• 3SBio Inc., of Shenyang, China, received Chinese regulatory approval to produce and sell pre-filled syringe erythropoietin products in 2,000 IU, 3,000 IU, 4,000 IU and 10,000 IU strengths under its brand name, EPIAO. The company plans to launch the pre-filled EPIAO syringes this year.

• Antisoma plc, of London, signed a deal with Microtest, a contract manufacturing and testing laboratory based in Agawam, Mass., to begin the aseptic manufacturing of the cancer drug AS141. Under the terms, Microtest will handle formulation and aseptic fill/finish of AS1411 material supply for upcoming Phase II trials and will be responsible for stability testing of the compound. Financial terms were not disclosed.

• BioLineRx Ltd., of Jerusalem, in-licensed two therapeutics candidates: BL-3040, a small molecule for treating estrogen-regulated malignancies and osteoporosis; and BL-3050, a protein complex for treating atherosclerosis. BL-3040 and BL-3050 were licensed from Yeda Research and Development Co. Ltd., the technology transfer company of the Weizmann Institute of Science, and the Medical Research and Infrastructure Fund of Tel Aviv Sourasky Medical Center. Terms of the deals were not disclosed. BioLineRx said it now has 14 drug candidates under development. In other news, BioLineRx signed a worldwide, exclusive license agreement with Yissum Research Development Co. of the Hebrew University of Jerusalem and Ramot at Tel Aviv University Ltd., for the development and commercialization of BL-4020, a peptide for inflammatory diseases. Designed to mimic ManLAM, a protein from the cell surface of Myocbacterium tuberculosis, BL-4020 has shown in preclinical testing to be effective in animal models of inflammation, including asthma, colitis and others. Financial terms were not disclosed.

• Chroma Therapeutics Ltd., of Oxford, UK, said its oral, once-daily therapy CHR-2797 entered its first Phase II trial, in elderly patients with treatment refractory acute myeloid leukaemia (AML). The aminopeptidase inhibitor recently completed a dose-ascending Phase I study in which there were indications of efficacy in a significant proportion of the AML patients treated. CHR-2797 is being evaluated also as a treatment for solid tumors in two Phase I studies, as immunotherapy and in combination with chemotherapy.

• Crucell NV, of Leiden, the Netherlands, and DSM Biologics, of Sittard, the Netherlands, granted the Development Center for Biotechnology in Taipei, Taiwan, a nonexclusive PER.C6 research license. DCB will use the PER.C6 human cell line for its in-house production of undisclosed recombinant proteins.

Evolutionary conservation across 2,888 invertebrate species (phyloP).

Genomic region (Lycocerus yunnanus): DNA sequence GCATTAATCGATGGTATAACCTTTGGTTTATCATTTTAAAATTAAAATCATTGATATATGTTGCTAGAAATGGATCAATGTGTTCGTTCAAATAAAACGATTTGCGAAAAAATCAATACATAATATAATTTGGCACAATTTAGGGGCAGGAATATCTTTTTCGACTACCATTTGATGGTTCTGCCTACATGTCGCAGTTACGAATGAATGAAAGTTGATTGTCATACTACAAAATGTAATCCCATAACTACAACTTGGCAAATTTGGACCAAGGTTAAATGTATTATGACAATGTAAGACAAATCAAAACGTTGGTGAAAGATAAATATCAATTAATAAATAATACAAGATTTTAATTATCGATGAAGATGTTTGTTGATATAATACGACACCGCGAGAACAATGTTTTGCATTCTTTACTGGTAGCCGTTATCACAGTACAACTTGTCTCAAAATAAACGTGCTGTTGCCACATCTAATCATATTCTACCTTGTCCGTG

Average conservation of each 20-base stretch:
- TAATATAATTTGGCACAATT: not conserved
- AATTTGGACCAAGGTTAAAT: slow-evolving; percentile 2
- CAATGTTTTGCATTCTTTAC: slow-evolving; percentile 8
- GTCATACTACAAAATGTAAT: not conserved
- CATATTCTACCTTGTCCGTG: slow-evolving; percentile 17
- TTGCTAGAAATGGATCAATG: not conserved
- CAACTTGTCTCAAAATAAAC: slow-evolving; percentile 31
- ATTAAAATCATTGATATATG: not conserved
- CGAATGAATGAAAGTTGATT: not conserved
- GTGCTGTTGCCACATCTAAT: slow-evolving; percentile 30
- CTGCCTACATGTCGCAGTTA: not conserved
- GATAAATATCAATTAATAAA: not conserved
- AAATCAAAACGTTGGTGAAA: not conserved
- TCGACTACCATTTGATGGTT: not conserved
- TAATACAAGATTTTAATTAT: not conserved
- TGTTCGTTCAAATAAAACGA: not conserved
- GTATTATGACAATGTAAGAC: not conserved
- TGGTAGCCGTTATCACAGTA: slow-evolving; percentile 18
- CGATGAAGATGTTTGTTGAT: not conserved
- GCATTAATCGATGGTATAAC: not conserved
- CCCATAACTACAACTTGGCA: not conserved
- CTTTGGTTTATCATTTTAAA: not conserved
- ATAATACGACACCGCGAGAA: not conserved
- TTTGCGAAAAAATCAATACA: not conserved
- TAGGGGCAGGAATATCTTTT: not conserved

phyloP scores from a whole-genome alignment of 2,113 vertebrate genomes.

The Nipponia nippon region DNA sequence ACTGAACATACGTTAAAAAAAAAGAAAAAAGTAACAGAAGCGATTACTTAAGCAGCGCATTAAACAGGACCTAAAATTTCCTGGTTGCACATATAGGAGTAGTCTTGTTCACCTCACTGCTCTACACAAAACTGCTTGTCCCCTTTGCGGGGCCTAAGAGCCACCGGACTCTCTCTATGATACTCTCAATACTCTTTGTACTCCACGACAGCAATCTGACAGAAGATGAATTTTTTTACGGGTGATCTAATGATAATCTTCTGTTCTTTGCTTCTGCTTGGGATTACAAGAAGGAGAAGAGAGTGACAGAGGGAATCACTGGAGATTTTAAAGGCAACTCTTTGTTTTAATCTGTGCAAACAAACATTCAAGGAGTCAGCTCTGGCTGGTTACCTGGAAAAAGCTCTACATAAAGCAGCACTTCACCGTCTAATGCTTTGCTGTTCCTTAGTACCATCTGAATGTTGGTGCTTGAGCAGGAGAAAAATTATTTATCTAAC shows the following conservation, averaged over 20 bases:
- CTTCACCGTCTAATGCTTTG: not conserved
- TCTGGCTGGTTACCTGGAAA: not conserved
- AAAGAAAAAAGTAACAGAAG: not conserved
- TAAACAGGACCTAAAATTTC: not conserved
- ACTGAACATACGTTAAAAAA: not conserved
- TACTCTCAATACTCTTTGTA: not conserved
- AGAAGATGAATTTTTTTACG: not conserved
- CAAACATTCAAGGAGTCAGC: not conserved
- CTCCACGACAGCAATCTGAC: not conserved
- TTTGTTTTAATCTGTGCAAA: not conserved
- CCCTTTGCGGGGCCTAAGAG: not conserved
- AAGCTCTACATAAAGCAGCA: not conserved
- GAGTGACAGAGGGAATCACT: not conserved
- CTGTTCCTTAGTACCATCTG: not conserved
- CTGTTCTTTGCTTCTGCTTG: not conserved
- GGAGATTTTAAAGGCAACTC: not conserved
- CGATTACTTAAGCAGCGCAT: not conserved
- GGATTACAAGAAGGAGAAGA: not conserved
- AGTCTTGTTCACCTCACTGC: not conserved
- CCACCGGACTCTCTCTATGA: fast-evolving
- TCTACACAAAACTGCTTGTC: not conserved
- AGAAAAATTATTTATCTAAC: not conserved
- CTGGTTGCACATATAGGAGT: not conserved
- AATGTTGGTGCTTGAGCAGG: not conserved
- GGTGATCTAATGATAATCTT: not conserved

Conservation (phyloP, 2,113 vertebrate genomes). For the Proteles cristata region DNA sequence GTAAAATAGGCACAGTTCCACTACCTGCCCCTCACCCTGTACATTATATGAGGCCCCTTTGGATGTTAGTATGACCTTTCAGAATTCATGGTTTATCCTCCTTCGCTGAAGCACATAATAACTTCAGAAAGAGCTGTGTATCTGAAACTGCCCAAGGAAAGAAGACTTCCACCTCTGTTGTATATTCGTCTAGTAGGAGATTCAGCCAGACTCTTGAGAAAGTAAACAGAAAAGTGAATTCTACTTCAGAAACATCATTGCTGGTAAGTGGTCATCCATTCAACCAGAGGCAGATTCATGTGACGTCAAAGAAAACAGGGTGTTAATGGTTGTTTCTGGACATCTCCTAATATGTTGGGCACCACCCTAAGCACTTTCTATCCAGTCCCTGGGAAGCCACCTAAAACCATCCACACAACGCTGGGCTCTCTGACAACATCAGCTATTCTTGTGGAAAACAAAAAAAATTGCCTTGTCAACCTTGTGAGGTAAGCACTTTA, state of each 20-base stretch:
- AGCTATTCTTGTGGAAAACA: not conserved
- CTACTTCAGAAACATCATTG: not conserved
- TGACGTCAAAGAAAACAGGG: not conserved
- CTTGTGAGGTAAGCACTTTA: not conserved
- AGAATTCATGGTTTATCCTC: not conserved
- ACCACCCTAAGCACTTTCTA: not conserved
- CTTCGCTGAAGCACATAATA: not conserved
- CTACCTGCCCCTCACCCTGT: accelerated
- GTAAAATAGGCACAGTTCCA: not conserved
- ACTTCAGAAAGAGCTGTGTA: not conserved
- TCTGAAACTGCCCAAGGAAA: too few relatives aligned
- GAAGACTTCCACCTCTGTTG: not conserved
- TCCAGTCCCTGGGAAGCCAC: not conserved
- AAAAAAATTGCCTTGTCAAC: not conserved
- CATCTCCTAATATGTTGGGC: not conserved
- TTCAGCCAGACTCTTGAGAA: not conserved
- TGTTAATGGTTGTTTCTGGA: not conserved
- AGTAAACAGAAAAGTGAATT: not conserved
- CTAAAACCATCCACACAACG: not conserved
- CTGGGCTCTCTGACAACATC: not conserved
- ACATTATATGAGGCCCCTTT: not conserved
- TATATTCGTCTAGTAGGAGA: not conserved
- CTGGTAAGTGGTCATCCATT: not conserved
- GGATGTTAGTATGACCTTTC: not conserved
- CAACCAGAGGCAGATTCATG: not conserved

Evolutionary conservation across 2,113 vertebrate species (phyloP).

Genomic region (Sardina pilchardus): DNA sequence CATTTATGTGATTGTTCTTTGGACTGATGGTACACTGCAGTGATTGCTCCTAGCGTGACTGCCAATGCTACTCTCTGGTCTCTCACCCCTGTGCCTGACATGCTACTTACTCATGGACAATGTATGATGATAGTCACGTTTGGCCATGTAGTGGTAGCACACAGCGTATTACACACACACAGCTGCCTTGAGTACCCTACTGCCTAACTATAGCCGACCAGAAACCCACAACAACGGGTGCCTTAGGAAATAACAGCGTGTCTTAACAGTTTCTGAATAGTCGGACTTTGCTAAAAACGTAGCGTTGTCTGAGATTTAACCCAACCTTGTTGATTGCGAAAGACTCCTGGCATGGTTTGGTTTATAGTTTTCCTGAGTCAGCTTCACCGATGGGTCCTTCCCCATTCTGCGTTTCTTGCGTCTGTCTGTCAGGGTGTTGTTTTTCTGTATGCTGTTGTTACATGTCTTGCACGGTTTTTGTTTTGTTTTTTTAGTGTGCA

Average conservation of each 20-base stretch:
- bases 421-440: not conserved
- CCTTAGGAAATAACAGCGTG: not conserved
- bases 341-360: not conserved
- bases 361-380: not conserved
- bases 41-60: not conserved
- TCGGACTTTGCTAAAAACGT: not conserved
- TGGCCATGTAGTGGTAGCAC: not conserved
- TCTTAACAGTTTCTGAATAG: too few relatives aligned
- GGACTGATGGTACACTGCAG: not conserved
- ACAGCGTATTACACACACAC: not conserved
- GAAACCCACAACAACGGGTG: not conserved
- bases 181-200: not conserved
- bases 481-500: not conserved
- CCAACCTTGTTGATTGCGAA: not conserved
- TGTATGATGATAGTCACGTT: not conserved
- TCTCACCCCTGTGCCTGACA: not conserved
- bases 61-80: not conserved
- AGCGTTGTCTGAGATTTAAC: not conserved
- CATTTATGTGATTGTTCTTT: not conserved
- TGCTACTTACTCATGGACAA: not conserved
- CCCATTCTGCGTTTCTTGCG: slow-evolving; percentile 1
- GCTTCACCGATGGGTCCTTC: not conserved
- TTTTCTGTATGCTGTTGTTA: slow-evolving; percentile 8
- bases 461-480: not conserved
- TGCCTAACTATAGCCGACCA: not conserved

• Curidium Medica plc, of London, said it discovered the existence of four statistically significant diagnostic gene expression profiles in blood samples from schizophrenia/bipolar disorder patients using its Homomatrix tool and whole genome screening technology from Santa Clara, Calif.-based Affymetrix Inc. The genes identified in each of four subgroups of patient/control members include known and new drug targets and biomarkers. The company now is in the process of determining specificity and sensitivity of a potential blood diagnostic test.

• Episteme Holdings plc, of Manchester UK, a specialist in adult stem cells, will float on the Alternative Investment Market in London, raising £3 million (US$5.9 million) The company's expertise is focused on the regulation of adult stem cells in epithelial tissue, which includes the gastrointestinal tract, skin, hair follicles, breast and prostate gland. It has two divisions, a contract research services unit, which provides preclinical efficacy testing and a therapies arm, which is focused on developing stem cell therapies and diagnostic biomarkers.

• EvoGenix Ltd., of Sydney, Australia, said it received an undisclosed milestone payment from GlaxoSmithKline plc, of London, upon GSK's confirmation of successful completion of the companies' first project. EvoGenix is using its EvoGene protein-optimization technology to develop improved versions of a GSK protein product. The protein variants generated had improvements in affinity that exceeded the 20-fold goal specified in the collaboration. EvoGenix is eligible to receive additional milestone payments, as well as royalties on resulting sales, under the October 2005 collaboration.